Sustainable procurement – why bother?

So having defined in our first post in this series what we’re talking about when we mention “sustainable procurement”, today we’ll  get a bit controversial and ask the “why” questions.  Why bother with all this?   Why do we do it? Is it just because it makes us feel good?

No. In fact, we would argue that “because it makes us feel good” is a really bad reason for doing sustainable procurement.

Go back to basics - we are all responsible to the owners of the organisation we work for.  In the private sector, that is our shareholders. In the public sector things can get a little more clouded, but you’re ultimately funded by ‘the citizen’, I would argue that ‘the public’ are the owners.

So, logically, we should always act in our organisation in a manner that aligns with what our owners want us to do.  Just like all our activities, anything in the sustainable procurement field should flow from the wishes of the owners.  That doesn’t mean we can’t put ideas and business cases up for approval. But anyone who buys from a more expensive supplier just because they have a nice ‘green’ approach, without that being formally approved by the owners of the business, is arguably wasting money that isn’t theirs to waste. We might even argue it is fraud.

What I do in my own time, with my own money is up to me (I make huge amounts of compost for my vegetable growing, for instance, and keep the house heated to 17 degrees.  We’re reasonably ‘green’ we like to think).  But if you work for someone else.. that’s different. It’s not your call.

So, having stirred things up, let’s ask why the owners of the organisation might wish to ‘do something’ in this field. Here are some valid reasons.

  • Regulatory / quasi regulatory requirement (the government tells me to).
  • It drives efficiency, reduces costs = increases profit.  That can be long or short term. Short term through immediate cost reduction. Longer term – by introducing more local suppliers which  eventually improves the competitiveness of the market.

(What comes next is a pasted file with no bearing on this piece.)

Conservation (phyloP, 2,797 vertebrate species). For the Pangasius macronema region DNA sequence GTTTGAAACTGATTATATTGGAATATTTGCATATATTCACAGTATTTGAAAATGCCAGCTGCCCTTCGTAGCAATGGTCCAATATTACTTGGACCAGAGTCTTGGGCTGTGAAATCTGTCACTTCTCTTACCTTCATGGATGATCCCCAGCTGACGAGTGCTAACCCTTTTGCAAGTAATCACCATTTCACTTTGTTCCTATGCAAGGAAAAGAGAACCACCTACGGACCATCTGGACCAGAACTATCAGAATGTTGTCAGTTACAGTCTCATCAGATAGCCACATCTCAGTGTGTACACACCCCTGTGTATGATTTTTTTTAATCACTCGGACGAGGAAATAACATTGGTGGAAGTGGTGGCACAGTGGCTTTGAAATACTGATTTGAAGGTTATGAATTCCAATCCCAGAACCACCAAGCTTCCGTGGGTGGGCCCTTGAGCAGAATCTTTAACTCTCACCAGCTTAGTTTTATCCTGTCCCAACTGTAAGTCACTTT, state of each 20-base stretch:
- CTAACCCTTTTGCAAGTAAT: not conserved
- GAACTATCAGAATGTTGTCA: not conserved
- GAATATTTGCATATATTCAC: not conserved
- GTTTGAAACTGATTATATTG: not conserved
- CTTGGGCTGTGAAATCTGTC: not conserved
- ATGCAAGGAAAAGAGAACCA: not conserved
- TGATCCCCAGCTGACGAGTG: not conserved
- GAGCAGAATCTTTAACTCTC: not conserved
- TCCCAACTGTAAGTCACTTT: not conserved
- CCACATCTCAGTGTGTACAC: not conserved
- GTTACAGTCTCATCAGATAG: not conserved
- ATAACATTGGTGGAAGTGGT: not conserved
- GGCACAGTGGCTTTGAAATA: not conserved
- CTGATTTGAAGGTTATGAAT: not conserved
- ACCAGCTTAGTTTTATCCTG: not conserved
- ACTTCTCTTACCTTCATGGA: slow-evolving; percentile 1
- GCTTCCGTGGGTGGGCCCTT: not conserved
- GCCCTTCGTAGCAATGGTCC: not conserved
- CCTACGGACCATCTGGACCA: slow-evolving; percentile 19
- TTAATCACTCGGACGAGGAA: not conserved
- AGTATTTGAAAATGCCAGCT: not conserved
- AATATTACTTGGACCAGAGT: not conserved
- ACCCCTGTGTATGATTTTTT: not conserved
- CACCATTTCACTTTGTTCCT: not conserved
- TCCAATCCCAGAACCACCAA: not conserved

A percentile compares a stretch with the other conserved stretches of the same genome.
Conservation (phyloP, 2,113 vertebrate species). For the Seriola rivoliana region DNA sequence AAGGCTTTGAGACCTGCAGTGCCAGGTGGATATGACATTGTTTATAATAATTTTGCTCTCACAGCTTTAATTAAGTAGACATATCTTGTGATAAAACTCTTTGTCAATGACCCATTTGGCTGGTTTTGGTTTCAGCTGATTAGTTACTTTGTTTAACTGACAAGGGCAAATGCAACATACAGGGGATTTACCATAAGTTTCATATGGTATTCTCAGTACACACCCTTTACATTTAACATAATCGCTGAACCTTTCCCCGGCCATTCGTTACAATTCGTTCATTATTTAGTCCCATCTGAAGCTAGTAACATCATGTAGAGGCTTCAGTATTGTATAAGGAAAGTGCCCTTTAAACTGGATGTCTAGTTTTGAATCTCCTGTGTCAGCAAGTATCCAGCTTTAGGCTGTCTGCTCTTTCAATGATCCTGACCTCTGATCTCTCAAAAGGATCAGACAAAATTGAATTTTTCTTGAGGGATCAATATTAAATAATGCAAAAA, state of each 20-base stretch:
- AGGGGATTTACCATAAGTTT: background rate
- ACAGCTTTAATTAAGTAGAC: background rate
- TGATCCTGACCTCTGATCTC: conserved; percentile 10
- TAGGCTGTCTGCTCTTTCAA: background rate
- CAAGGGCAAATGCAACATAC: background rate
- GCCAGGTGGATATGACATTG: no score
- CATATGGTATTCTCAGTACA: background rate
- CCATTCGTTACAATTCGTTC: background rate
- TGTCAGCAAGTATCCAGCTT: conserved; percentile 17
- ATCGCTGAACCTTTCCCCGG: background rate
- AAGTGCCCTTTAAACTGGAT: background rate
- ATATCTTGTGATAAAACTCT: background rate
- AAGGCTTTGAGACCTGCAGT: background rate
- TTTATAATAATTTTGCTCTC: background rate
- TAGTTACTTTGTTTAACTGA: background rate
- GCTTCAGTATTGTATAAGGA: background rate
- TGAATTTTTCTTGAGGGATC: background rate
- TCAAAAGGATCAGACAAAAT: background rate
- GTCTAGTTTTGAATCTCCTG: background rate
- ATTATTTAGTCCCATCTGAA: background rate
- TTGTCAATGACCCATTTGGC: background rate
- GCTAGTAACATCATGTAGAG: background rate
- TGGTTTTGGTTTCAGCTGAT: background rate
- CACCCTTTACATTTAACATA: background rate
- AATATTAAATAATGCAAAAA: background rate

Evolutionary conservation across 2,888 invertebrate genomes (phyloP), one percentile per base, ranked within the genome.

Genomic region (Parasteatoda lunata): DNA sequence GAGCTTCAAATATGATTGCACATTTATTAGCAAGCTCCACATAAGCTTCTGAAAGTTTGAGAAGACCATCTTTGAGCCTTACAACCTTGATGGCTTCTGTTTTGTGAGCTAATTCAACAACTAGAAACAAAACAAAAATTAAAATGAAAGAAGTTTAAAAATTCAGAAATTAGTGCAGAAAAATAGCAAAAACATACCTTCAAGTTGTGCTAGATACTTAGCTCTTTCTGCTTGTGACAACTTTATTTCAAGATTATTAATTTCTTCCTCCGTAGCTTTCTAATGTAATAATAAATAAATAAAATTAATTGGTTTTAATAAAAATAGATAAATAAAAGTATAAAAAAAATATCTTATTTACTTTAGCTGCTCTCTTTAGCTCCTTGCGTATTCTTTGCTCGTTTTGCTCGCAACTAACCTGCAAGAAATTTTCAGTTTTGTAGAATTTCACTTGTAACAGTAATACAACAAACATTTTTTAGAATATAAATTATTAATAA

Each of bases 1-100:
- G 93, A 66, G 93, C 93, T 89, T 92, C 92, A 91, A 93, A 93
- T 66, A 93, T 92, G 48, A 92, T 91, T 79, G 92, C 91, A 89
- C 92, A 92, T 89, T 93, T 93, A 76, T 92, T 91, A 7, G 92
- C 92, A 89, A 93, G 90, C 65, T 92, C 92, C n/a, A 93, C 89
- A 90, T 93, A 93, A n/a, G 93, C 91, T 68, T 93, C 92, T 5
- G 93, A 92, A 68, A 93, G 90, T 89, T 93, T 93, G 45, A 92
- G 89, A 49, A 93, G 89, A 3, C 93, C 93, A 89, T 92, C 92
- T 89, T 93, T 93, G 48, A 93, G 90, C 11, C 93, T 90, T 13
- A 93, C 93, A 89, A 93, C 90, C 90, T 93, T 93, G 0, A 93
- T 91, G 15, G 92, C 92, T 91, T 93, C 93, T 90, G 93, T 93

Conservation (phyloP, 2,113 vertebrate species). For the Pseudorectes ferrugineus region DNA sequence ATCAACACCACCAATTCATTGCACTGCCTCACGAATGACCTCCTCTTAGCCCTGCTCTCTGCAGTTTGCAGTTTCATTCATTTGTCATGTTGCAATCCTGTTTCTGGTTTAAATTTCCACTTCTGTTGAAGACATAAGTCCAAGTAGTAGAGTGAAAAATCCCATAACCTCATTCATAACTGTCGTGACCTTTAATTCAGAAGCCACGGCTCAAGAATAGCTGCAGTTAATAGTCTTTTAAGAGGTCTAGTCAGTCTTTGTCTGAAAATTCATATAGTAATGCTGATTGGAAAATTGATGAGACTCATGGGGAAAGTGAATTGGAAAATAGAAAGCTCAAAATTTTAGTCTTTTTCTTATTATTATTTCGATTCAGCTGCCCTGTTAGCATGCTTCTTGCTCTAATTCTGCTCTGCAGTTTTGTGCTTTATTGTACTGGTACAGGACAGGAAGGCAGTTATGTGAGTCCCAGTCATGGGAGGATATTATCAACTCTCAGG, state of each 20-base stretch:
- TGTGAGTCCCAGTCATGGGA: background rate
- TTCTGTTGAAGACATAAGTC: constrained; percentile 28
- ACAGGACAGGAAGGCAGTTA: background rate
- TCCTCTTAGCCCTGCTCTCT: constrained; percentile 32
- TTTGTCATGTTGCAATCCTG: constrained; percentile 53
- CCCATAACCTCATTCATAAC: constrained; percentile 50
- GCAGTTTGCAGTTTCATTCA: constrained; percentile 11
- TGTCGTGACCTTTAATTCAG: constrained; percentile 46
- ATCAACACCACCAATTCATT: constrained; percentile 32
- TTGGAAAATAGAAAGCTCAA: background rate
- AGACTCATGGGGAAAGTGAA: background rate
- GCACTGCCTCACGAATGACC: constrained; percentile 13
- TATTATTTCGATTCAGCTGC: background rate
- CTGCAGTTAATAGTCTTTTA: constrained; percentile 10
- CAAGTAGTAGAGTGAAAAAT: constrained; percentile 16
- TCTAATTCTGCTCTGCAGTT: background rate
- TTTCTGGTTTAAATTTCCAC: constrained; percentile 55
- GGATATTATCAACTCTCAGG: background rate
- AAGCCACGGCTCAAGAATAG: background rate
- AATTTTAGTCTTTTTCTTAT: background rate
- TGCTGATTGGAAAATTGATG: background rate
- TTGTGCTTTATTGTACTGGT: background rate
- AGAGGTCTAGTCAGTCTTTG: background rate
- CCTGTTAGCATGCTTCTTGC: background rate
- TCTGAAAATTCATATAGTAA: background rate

• It brings marketing benefits – an improved product in the eyes of the consumer, or more chance of winning work in the B2B environment e.g. scoring better on public sector tenders because of sustainable procurement initiatives.  That will then drive ‘shareholder value’ and return, and again this can be short or longer term.
  • A focus on CSR may make the organisation a more attractive place to work, helping with recruitment and retention. That would be another valid reason for the ‘owners’ to support these activities.

So if we look at things from this pretty hard- headed point of view, it explain why some firms focus on particular elements of the full sustainability jigsaw; it is because they see the benefit in those areas. Premier Foods for instance have placed a lot of emphasis on having the first branded bread with “100% British Wheat”. Now we might argue that is a good risk management approach (can’t trust these French wheat growers to deliver, you know...) or reducing food miles (although there are some complex issues in that equation; tomatoes flown in Spain can still be more ‘sustainable’ than those grown in the UK because they need so much less artificial heat or fertilisers).

Hovis 100% British Wheat 'Cropumentary' by klbfrank09

But the benefit to Premier is the customer reaction to this move – a significant sales increase. That doesn’t make them cynical, just smart. Doing something, probably with minimal cost, that is perceived as a product improvement by the customer is very sensible!

So I’m all for this realistic, results focused approach.  I’m also cynical about organisations who say “it’s just the right thing to do”. I don’t accept that as a shareholder.  What do you mean? Does that apply to other business decisions? Why have you built a new factory?  “It’s just the right thing to do”. Nonsense. There must be a business case.

Here is M&S with their admirable ‘Plan A’ initiative.

We're doing this because it's what you want us to do. It's also the right thing to do.”

Now M&S have got that the right way round.  We’re doing it because you, the potential M&S customer want us to do that, so you will therefore buy more from us and make more profit for our shareholders.  OK, ‘its’ also the right thing to do’ creeps in there but we’ll forgive that in the context of the first reason.

So in terms of procurement, as with all strategic decisions, aligning yourself with the wider organisational goals is key.  And don’t think that ‘sustainable procurement’ is soft and fluffy. In our view, it has to be based on hard-headed ‘business’ justifications if it is to succeed.

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